I rise before the sun in the morning. For some reason, I’ve always had to wake up early for fear that I would be wasting my precious life otherwise, and I don’t waste things. I’ll eat an ice cream cone off the floor before I’d throw it away and pay for a new one. I stretch my arms to the sides and wince every time I hear a bone popping. Cracking bones gross me out even more than blood does.
I am startled at the sound of glass shattering on my wooden bedroom flooring. Sage doesn’t even stir in his sleep at the loud crash. Peeking over the edge of my bed, I see a smashed beer bottle. Beer bottles aren’t exactly an endangered species around here, but why would one be in my room? I don’t drink, and neither does Sage for all I know. Maybe he was under the influence – though I couldn’t smell any alcohol on his breath – and it made him want to be a good brother. In that case, he should get drunk more often.
I crawl out of bed and sweep the shards of glass into my hands, then carry them over to the trashcan in my bathroom. As I peek under my bed, searching for any stray pieces, something else catches my eye. A rolled up piece of paper that is about the size of a bottle-rocket, sealed with scarlet wax and branded with the initials KB, is lying on the floor.
Curious, I grab it and begin to break the seal as I sit cross-legged on my bed. The paper crinkles as I unroll it to look at what it says. On the inside, written in scratchy cursive font, is a list:
Kill David Schuler
Kill Molly Schuler
Kill Ginger Schuler
Kill Sage Schuler
I have to reread it several times to grasp the concept of someone – or something – plotting a redneck-slaughter. I’m thinking that the note was inside the beer bottle, and they meant for me to find it. I rip the piece of paper in half. What a stupid practical joke; a hillbilly hit-list. I shake it off, figuring that Ginger and/or Sage are trying to freak me out. The sloppy handwriting could easily be Ginger’s.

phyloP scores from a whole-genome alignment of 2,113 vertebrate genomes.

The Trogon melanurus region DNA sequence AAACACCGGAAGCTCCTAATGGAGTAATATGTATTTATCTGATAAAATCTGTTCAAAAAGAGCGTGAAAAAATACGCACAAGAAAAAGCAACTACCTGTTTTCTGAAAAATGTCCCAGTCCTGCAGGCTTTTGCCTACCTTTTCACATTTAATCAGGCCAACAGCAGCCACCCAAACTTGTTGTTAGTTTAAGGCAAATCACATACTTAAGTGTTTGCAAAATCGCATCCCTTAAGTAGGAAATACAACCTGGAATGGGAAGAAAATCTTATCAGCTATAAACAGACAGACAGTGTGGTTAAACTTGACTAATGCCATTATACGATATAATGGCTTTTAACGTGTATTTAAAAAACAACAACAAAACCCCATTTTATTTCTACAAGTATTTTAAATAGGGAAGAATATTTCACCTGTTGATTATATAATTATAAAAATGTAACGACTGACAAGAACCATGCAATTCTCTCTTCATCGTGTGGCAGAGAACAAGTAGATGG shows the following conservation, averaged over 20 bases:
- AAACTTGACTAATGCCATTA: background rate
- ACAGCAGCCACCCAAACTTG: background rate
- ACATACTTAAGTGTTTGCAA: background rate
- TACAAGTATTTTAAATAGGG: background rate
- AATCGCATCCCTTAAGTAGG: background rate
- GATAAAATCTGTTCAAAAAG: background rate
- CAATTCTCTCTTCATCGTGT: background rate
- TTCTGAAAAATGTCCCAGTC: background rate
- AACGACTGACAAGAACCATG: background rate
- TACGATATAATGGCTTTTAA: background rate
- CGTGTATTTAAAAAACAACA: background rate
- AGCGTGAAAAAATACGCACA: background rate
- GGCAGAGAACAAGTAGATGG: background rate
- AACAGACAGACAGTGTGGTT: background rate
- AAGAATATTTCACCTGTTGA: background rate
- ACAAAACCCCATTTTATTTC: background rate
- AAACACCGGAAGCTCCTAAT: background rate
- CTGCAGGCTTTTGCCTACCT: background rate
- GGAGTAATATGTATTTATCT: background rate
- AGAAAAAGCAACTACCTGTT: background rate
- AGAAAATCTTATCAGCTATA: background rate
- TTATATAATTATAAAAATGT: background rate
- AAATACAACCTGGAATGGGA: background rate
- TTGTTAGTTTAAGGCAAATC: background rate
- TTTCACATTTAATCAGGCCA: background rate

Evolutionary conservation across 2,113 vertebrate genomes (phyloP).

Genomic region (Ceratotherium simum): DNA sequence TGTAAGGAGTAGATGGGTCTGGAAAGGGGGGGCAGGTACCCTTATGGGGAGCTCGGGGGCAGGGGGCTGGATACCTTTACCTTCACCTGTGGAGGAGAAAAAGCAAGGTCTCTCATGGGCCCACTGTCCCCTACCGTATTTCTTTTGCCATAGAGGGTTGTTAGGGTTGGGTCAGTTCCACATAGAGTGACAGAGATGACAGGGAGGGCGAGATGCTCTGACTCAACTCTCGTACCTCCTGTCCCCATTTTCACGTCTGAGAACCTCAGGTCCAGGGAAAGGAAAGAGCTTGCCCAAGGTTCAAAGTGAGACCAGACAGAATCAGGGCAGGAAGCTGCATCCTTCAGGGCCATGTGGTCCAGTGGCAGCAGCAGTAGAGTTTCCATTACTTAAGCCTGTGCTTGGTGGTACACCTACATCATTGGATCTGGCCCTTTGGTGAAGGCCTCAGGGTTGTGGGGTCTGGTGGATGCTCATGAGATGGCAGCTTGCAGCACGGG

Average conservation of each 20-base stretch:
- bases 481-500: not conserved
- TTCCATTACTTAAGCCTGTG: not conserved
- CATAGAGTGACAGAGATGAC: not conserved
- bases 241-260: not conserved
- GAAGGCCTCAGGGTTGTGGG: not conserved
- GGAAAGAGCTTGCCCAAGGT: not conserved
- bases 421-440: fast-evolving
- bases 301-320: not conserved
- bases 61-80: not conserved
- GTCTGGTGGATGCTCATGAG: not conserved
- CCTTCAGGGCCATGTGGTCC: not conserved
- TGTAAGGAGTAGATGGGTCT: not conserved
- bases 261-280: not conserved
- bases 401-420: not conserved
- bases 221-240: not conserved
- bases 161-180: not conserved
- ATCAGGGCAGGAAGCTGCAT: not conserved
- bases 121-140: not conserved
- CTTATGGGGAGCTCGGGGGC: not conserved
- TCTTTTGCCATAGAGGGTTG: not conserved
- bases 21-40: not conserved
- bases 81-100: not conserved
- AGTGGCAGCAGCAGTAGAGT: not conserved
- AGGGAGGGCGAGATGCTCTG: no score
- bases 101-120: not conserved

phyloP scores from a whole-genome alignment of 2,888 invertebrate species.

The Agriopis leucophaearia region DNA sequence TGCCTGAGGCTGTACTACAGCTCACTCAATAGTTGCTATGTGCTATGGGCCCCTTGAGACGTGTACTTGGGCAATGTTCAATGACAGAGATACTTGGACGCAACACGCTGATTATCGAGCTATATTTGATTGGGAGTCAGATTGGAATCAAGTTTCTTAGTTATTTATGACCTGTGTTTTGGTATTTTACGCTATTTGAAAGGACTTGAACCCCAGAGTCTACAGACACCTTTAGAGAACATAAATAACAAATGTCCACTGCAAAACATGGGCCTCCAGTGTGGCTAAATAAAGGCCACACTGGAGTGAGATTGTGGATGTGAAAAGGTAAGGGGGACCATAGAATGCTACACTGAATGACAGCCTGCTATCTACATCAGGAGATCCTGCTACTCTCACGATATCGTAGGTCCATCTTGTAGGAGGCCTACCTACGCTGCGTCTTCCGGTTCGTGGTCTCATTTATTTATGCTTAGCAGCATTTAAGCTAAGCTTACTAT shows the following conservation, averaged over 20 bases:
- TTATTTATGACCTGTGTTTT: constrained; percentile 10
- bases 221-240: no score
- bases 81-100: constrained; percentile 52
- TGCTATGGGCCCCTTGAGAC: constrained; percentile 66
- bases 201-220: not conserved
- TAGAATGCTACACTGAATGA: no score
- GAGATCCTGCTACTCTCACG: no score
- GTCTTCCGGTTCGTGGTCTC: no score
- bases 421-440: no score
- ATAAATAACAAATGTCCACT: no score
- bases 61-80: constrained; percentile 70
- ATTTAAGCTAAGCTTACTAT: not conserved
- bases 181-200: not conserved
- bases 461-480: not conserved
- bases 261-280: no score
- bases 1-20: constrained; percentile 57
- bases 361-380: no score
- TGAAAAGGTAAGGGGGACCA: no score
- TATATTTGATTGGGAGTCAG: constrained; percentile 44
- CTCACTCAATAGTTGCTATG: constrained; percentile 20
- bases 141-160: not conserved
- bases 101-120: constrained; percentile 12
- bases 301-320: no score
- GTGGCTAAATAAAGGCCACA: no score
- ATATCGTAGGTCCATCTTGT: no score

To my right, Sage is snoring quietly, his brown hair rumpled messily over his closed eyelids. People used to mistake us for identical twins because we look so much alike. Our parents call us the mutations, since we look nothing like the rest of the family. The gene pool must have made a mistake somewhere in there, because a redheaded mother with blue eyes and a redheaded father with brown eyes does not equal two brunette children with light green eyes.
Ginger looks exactly like papa, plus a few teeth, and he started the whole concept of Sage and I being “mutants”. At the naïve age of thirteen, he told me that I could fly, and trusting in him, I leaped from the staircase and spread my invisible wings. What a shock it was when I landed unexpectedly on the floor. I can only imagine how embarrassed my parents must have been when the ER staff asked how I could crack two ribs, fracture my shin bone, and dislocate my shoulder all at one time, and they had to say that I was connecting with my inner bird DNA and “flying” from the top of the staircase banister. Since then, I have concluded that it’s safer for me to keep my feet planted on the ground.
I open the driver’s door of our practically demolished F-150 (Sage even let me drive this morning). I think the original color of the seats was gray, which makes me wonder why they are now black. The windshield is still busted from Ginger’s accidental collision on the way back from our family bonding over noodling a couple weeks ago. Let’s just say that he put a dent in the pelican population of Mobile County.
At school, the spotlight is on me for once, and I hate it. I am the newest freak show, and they do nothing to make their stares and whispers less noticeable. My ears pick up strange bits and pieces of conversation, but it’s so loud that I can’t concentrate much on what they are saying. I try to think about something else, anything else, to blot out the constant talking, but the jabbering continues and makes my head ache worse than ever before.
As I near my homeroom class – history, with Josh – I begin to smell the aromas of the cafeteria setting up breakfast. Today they are having French toast sticks and strawberries. I can smell the maple syrup and sugary yet bitter berries. I wonder if the hot plates are dysfunctional or if the AC vents are blowing in the smell, because it is pretty strong with the cafeteria being at the very end of the hall. I could never pick out the distinct smells of sweetness and baked bread before.